Part of their ability to influence the governments may be that the Stock Growers do their homework. They have seventy-five years of experience in approaching governments behind them. In one area there is no argument — the members of the Saskatchewan Stock Growers Association know the cattle business and know it well. Perhaps that is their greatest strength.
Boyd M. Anderson
In 1988, the Stock Growers Association can look back at seventy-five continuous years. There have been rough times, and doubts about survival of the Association, but survive it did. In 1988, it is strong in membership, in recognition and in finances, but not so strong as to become complacent.
Three objectives were laid out at the founding convention in 1913 have served as a guide: to watch over legislation; to forward the interests of the Stock Growers in every honorable and legitimate way; and to suggest to parliament legislation to meet changing conditions and requirements. If one looks back over the objectives, examines and re-examines them, I would suggest that they carried the Association forward to the present time.What has held the Association together? Ranch life was and is often lonely – there is the big land, the big sky, the work with living with animals, the satisfaction of bringing those animals through tough winters, the new life each spring, and finally the satisfaction of roundups – horses glistening in the sun as they are chased into a corral. The land, the livestock and the people became a unit, a ranch. To preserve the units, ranchers banded together. They were not intimidated by politicians and governments.Within two years they worked out most of the major production problems in regards to herd laws, fences and so on. Within six years they established a marketing facility at Moose Jaw, followed by the annual Feeder Show. By 1924 they attained the twenty-one year lease to assure stability and continuity of the ranch unit. They showed initiative in promoting the first community pasture. Through their persistence in the 1930’s they demonstrated the value of livestock on the prairies, and that value was recognized by grain farmers and by governments.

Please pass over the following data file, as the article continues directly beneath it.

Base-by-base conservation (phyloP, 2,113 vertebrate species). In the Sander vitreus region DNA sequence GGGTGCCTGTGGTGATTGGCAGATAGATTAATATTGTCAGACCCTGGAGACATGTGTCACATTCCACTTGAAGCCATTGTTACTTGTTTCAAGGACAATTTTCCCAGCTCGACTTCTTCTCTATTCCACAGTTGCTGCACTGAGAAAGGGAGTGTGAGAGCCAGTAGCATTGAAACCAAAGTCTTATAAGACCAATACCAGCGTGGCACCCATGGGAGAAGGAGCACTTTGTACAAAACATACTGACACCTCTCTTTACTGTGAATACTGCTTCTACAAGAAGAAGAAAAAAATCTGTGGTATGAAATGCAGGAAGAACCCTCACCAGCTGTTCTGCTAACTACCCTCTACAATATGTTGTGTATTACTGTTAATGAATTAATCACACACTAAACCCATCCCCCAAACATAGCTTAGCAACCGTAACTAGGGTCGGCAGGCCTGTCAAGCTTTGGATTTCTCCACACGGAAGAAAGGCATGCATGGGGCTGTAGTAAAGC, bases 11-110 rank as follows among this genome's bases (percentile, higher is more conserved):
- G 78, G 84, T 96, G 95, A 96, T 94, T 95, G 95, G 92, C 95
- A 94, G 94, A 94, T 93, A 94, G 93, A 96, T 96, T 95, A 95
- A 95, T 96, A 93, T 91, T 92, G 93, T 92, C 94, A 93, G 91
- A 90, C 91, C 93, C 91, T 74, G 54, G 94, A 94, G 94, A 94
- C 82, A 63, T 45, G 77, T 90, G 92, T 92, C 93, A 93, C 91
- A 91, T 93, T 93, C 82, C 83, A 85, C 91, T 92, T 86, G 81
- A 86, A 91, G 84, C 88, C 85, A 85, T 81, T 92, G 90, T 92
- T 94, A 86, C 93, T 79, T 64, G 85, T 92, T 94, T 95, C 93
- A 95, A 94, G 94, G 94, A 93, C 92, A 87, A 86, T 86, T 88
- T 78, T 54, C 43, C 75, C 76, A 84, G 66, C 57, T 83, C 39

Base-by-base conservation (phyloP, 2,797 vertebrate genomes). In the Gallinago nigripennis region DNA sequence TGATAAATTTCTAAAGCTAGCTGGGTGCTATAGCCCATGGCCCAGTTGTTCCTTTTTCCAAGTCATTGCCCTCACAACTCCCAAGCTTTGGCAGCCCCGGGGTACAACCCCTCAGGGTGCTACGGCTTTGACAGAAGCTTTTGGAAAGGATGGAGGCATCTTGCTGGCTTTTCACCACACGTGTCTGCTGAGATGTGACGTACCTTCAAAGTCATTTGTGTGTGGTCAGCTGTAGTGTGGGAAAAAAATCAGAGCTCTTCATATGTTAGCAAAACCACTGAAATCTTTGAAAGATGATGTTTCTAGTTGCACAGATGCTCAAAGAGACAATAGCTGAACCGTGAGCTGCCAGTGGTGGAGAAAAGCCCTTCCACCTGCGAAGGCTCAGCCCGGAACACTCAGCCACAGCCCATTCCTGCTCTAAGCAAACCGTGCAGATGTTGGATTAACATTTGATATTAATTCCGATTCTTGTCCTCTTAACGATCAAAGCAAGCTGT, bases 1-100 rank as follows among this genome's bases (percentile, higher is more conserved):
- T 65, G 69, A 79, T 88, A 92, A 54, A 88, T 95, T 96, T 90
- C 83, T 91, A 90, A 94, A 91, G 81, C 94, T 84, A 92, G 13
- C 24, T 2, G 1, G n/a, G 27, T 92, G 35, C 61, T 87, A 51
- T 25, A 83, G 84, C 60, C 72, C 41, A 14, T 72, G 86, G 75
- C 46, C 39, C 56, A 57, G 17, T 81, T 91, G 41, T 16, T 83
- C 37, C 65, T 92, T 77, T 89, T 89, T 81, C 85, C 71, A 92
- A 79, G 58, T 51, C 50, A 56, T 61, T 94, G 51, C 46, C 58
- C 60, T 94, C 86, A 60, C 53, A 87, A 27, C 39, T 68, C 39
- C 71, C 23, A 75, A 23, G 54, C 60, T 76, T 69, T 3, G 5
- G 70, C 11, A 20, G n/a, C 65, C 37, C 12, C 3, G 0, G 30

It was not easy to let their horses go to slaughter in the 1940’s but they faced the changes brought about by technology. In the last four decades, the Stock Growers persevered so that the standards of beef grading, animal health, and animal husbandry are recognized around the world. They learned to work with others to bring about those changes and that recognition. They have persuaded governments to fund their promotions. Stockmen have always approved of free trade, and the Stock Growers in 1988 are pleased that Canada and the United States are finally coming to a free trade agreement.